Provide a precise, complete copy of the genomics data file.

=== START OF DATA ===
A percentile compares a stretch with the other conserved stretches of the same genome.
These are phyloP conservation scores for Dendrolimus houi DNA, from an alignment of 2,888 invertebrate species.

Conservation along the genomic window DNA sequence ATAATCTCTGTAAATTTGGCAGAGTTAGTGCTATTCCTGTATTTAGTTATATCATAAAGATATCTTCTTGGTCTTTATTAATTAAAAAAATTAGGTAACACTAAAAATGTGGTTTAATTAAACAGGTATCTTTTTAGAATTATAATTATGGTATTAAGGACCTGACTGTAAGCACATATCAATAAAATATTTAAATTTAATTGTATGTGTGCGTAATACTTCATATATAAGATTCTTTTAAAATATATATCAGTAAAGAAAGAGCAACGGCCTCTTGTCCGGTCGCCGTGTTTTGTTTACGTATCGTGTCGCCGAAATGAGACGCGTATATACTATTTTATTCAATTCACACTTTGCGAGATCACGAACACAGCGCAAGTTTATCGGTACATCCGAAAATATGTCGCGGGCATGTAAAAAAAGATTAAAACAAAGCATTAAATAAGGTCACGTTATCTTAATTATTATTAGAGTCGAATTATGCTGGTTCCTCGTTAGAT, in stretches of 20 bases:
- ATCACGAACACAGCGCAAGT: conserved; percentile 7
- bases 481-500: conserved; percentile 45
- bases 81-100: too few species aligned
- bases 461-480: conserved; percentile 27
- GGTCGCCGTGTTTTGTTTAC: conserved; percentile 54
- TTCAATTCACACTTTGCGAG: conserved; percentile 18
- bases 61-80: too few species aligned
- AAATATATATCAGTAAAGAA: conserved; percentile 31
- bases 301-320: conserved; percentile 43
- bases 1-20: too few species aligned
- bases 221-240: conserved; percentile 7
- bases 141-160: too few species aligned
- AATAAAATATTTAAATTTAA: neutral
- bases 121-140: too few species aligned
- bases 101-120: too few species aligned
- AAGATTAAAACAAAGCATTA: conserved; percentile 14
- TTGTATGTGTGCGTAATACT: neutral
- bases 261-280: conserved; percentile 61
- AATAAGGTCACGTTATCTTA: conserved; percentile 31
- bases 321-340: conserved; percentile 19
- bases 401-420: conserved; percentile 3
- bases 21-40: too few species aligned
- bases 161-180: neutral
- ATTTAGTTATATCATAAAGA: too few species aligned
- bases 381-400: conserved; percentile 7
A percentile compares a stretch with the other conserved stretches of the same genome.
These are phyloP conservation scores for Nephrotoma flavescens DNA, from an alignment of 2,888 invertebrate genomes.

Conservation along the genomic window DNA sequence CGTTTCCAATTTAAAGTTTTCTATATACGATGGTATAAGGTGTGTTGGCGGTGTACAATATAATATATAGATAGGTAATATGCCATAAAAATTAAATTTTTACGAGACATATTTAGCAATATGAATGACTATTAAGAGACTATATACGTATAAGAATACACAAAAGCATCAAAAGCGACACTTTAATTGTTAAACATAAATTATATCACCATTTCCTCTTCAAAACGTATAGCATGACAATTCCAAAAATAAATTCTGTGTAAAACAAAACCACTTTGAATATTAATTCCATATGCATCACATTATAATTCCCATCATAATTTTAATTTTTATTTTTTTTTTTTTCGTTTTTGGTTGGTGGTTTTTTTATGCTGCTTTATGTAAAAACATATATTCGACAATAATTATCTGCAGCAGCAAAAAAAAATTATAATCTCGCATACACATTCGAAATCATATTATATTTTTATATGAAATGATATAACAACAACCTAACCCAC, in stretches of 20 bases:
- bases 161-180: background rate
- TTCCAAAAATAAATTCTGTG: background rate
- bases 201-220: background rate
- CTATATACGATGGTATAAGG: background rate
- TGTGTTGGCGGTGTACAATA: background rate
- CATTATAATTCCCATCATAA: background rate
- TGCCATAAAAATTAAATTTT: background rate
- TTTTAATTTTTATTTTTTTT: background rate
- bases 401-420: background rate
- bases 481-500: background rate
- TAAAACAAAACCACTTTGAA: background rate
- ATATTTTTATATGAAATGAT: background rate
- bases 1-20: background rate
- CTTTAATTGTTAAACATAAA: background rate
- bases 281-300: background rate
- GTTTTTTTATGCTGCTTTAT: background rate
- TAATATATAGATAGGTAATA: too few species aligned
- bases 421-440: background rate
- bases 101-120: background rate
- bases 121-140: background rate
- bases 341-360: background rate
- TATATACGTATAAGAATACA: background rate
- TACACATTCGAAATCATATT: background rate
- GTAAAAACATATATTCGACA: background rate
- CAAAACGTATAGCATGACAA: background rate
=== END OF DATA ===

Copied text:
A percentile compares a stretch with the other conserved stretches of the same genome.
These are phyloP conservation scores for Dendrolimus houi DNA, from an alignment of 2,888 invertebrate species.

Conservation along the genomic window DNA sequence ATAATCTCTGTAAATTTGGCAGAGTTAGTGCTATTCCTGTATTTAGTTATATCATAAAGATATCTTCTTGGTCTTTATTAATTAAAAAAATTAGGTAACACTAAAAATGTGGTTTAATTAAACAGGTATCTTTTTAGAATTATAATTATGGTATTAAGGACCTGACTGTAAGCACATATCAATAAAATATTTAAATTTAATTGTATGTGTGCGTAATACTTCATATATAAGATTCTTTTAAAATATATATCAGTAAAGAAAGAGCAACGGCCTCTTGTCCGGTCGCCGTGTTTTGTTTACGTATCGTGTCGCCGAAATGAGACGCGTATATACTATTTTATTCAATTCACACTTTGCGAGATCACGAACACAGCGCAAGTTTATCGGTACATCCGAAAATATGTCGCGGGCATGTAAAAAAAGATTAAAACAAAGCATTAAATAAGGTCACGTTATCTTAATTATTATTAGAGTCGAATTATGCTGGTTCCTCGTTAGAT, in stretches of 20 bases:
- ATCACGAACACAGCGCAAGT: conserved; percentile 7
- bases 481-500: conserved; percentile 45
- bases 81-100: too few species aligned
- bases 461-480: conserved; percentile 27
- GGTCGCCGTGTTTTGTTTAC: conserved; percentile 54
- TTCAATTCACACTTTGCGAG: conserved; percentile 18
- bases 61-80: too few species aligned
- AAATATATATCAGTAAAGAA: conserved; percentile 31
- bases 301-320: conserved; percentile 43
- bases 1-20: too few species aligned
- bases 221-240: conserved; percentile 7
- bases 141-160: too few species aligned
- AATAAAATATTTAAATTTAA: neutral
- bases 121-140: too few species aligned
- bases 101-120: too few species aligned
- AAGATTAAAACAAAGCATTA: conserved; percentile 14
- TTGTATGTGTGCGTAATACT: neutral
- bases 261-280: conserved; percentile 61
- AATAAGGTCACGTTATCTTA: conserved; percentile 31
- bases 321-340: conserved; percentile 19
- bases 401-420: conserved; percentile 3
- bases 21-40: too few species aligned
- bases 161-180: neutral
- ATTTAGTTATATCATAAAGA: too few species aligned
- bases 381-400: conserved; percentile 7
A percentile compares a stretch with the other conserved stretches of the same genome.
These are phyloP conservation scores for Nephrotoma flavescens DNA, from an alignment of 2,888 invertebrate genomes.

Conservation along the genomic window DNA sequence CGTTTCCAATTTAAAGTTTTCTATATACGATGGTATAAGGTGTGTTGGCGGTGTACAATATAATATATAGATAGGTAATATGCCATAAAAATTAAATTTTTACGAGACATATTTAGCAATATGAATGACTATTAAGAGACTATATACGTATAAGAATACACAAAAGCATCAAAAGCGACACTTTAATTGTTAAACATAAATTATATCACCATTTCCTCTTCAAAACGTATAGCATGACAATTCCAAAAATAAATTCTGTGTAAAACAAAACCACTTTGAATATTAATTCCATATGCATCACATTATAATTCCCATCATAATTTTAATTTTTATTTTTTTTTTTTTCGTTTTTGGTTGGTGGTTTTTTTATGCTGCTTTATGTAAAAACATATATTCGACAATAATTATCTGCAGCAGCAAAAAAAAATTATAATCTCGCATACACATTCGAAATCATATTATATTTTTATATGAAATGATATAACAACAACCTAACCCAC, in stretches of 20 bases:
- bases 161-180: background rate
- TTCCAAAAATAAATTCTGTG: background rate
- bases 201-220: background rate
- CTATATACGATGGTATAAGG: background rate
- TGTGTTGGCGGTGTACAATA: background rate
- CATTATAATTCCCATCATAA: background rate
- TGCCATAAAAATTAAATTTT: background rate
- TTTTAATTTTTATTTTTTTT: background rate
- bases 401-420: background rate
- bases 481-500: background rate
- TAAAACAAAACCACTTTGAA: background rate
- ATATTTTTATATGAAATGAT: background rate
- bases 1-20: background rate
- CTTTAATTGTTAAACATAAA: background rate
- bases 281-300: background rate
- GTTTTTTTATGCTGCTTTAT: background rate
- TAATATATAGATAGGTAATA: too few species aligned
- bases 421-440: background rate
- bases 101-120: background rate
- bases 121-140: background rate
- bases 341-360: background rate
- TATATACGTATAAGAATACA: background rate
- TACACATTCGAAATCATATT: background rate
- GTAAAAACATATATTCGACA: background rate
- CAAAACGTATAGCATGACAA: background rate